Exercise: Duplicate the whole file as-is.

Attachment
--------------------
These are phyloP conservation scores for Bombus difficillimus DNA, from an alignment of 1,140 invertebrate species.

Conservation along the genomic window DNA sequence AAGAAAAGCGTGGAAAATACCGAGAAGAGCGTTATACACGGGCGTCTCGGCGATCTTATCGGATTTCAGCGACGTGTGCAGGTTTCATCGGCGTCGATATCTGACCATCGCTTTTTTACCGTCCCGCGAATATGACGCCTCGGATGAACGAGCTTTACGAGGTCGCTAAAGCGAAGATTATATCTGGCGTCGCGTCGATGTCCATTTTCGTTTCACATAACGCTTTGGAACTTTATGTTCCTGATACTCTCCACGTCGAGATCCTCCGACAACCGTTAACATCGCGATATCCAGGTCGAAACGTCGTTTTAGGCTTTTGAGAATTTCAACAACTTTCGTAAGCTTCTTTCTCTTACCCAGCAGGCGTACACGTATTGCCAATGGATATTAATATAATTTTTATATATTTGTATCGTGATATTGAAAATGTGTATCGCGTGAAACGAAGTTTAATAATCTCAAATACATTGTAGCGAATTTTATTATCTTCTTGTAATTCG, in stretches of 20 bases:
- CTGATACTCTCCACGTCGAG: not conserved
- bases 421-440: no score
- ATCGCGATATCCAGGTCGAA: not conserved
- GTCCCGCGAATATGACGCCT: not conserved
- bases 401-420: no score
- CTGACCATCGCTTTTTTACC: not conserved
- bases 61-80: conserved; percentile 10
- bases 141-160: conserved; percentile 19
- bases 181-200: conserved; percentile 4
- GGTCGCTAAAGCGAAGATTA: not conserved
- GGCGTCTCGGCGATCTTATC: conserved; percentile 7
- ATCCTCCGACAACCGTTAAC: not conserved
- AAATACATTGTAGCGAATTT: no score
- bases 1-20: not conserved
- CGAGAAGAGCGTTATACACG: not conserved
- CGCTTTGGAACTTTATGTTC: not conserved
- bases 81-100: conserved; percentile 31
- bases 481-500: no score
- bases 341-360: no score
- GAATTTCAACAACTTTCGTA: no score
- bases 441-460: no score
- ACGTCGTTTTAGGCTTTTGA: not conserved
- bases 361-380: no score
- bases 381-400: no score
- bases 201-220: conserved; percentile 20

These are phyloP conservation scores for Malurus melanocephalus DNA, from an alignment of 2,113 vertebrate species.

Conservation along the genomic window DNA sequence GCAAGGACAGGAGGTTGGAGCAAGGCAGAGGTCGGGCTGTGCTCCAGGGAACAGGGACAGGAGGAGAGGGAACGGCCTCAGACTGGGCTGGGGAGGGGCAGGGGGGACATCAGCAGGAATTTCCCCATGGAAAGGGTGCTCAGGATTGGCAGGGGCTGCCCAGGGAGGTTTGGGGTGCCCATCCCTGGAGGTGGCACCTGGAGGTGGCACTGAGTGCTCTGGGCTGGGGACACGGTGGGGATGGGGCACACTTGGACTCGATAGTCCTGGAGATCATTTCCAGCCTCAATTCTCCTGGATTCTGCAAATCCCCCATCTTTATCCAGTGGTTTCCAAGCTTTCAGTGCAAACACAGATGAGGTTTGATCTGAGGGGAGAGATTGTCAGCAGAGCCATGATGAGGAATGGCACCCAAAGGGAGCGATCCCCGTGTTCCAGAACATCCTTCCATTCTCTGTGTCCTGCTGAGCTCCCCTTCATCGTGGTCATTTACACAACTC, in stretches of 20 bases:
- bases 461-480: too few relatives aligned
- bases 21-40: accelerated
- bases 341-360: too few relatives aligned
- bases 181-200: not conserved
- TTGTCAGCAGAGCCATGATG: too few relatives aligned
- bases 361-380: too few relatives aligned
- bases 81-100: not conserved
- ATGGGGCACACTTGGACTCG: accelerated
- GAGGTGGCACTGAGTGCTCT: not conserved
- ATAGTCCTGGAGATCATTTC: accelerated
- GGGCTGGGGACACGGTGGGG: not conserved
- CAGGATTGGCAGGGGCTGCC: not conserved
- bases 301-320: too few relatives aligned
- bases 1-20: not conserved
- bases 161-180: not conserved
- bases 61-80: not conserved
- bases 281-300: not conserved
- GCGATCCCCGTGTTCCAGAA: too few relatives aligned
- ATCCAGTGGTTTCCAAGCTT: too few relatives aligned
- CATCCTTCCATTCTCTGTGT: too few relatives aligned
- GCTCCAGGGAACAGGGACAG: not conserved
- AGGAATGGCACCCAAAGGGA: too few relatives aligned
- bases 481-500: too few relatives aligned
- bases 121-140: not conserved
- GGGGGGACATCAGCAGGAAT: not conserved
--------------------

These are phyloP conservation scores for Bombus difficillimus DNA, from an alignment of 1,140 invertebrate species.

Conservation along the genomic window DNA sequence AAGAAAAGCGTGGAAAATACCGAGAAGAGCGTTATACACGGGCGTCTCGGCGATCTTATCGGATTTCAGCGACGTGTGCAGGTTTCATCGGCGTCGATATCTGACCATCGCTTTTTTACCGTCCCGCGAATATGACGCCTCGGATGAACGAGCTTTACGAGGTCGCTAAAGCGAAGATTATATCTGGCGTCGCGTCGATGTCCATTTTCGTTTCACATAACGCTTTGGAACTTTATGTTCCTGATACTCTCCACGTCGAGATCCTCCGACAACCGTTAACATCGCGATATCCAGGTCGAAACGTCGTTTTAGGCTTTTGAGAATTTCAACAACTTTCGTAAGCTTCTTTCTCTTACCCAGCAGGCGTACACGTATTGCCAATGGATATTAATATAATTTTTATATATTTGTATCGTGATATTGAAAATGTGTATCGCGTGAAACGAAGTTTAATAATCTCAAATACATTGTAGCGAATTTTATTATCTTCTTGTAATTCG, in stretches of 20 bases:
- CTGATACTCTCCACGTCGAG: not conserved
- bases 421-440: no score
- ATCGCGATATCCAGGTCGAA: not conserved
- GTCCCGCGAATATGACGCCT: not conserved
- bases 401-420: no score
- CTGACCATCGCTTTTTTACC: not conserved
- bases 61-80: conserved; percentile 10
- bases 141-160: conserved; percentile 19
- bases 181-200: conserved; percentile 4
- GGTCGCTAAAGCGAAGATTA: not conserved
- GGCGTCTCGGCGATCTTATC: conserved; percentile 7
- ATCCTCCGACAACCGTTAAC: not conserved
- AAATACATTGTAGCGAATTT: no score
- bases 1-20: not conserved
- CGAGAAGAGCGTTATACACG: not conserved
- CGCTTTGGAACTTTATGTTC: not conserved
- bases 81-100: conserved; percentile 31
- bases 481-500: no score
- bases 341-360: no score
- GAATTTCAACAACTTTCGTA: no score
- bases 441-460: no score
- ACGTCGTTTTAGGCTTTTGA: not conserved
- bases 361-380: no score
- bases 381-400: no score
- bases 201-220: conserved; percentile 20

These are phyloP conservation scores for Malurus melanocephalus DNA, from an alignment of 2,113 vertebrate species.

Conservation along the genomic window DNA sequence GCAAGGACAGGAGGTTGGAGCAAGGCAGAGGTCGGGCTGTGCTCCAGGGAACAGGGACAGGAGGAGAGGGAACGGCCTCAGACTGGGCTGGGGAGGGGCAGGGGGGACATCAGCAGGAATTTCCCCATGGAAAGGGTGCTCAGGATTGGCAGGGGCTGCCCAGGGAGGTTTGGGGTGCCCATCCCTGGAGGTGGCACCTGGAGGTGGCACTGAGTGCTCTGGGCTGGGGACACGGTGGGGATGGGGCACACTTGGACTCGATAGTCCTGGAGATCATTTCCAGCCTCAATTCTCCTGGATTCTGCAAATCCCCCATCTTTATCCAGTGGTTTCCAAGCTTTCAGTGCAAACACAGATGAGGTTTGATCTGAGGGGAGAGATTGTCAGCAGAGCCATGATGAGGAATGGCACCCAAAGGGAGCGATCCCCGTGTTCCAGAACATCCTTCCATTCTCTGTGTCCTGCTGAGCTCCCCTTCATCGTGGTCATTTACACAACTC, in stretches of 20 bases:
- bases 461-480: too few relatives aligned
- bases 21-40: accelerated
- bases 341-360: too few relatives aligned
- bases 181-200: not conserved
- TTGTCAGCAGAGCCATGATG: too few relatives aligned
- bases 361-380: too few relatives aligned
- bases 81-100: not conserved
- ATGGGGCACACTTGGACTCG: accelerated
- GAGGTGGCACTGAGTGCTCT: not conserved
- ATAGTCCTGGAGATCATTTC: accelerated
- GGGCTGGGGACACGGTGGGG: not conserved
- CAGGATTGGCAGGGGCTGCC: not conserved
- bases 301-320: too few relatives aligned
- bases 1-20: not conserved
- bases 161-180: not conserved
- bases 61-80: not conserved
- bases 281-300: not conserved
- GCGATCCCCGTGTTCCAGAA: too few relatives aligned
- ATCCAGTGGTTTCCAAGCTT: too few relatives aligned
- CATCCTTCCATTCTCTGTGT: too few relatives aligned
- GCTCCAGGGAACAGGGACAG: not conserved
- AGGAATGGCACCCAAAGGGA: too few relatives aligned
- bases 481-500: too few relatives aligned
- bases 121-140: not conserved
- GGGGGGACATCAGCAGGAAT: not conserved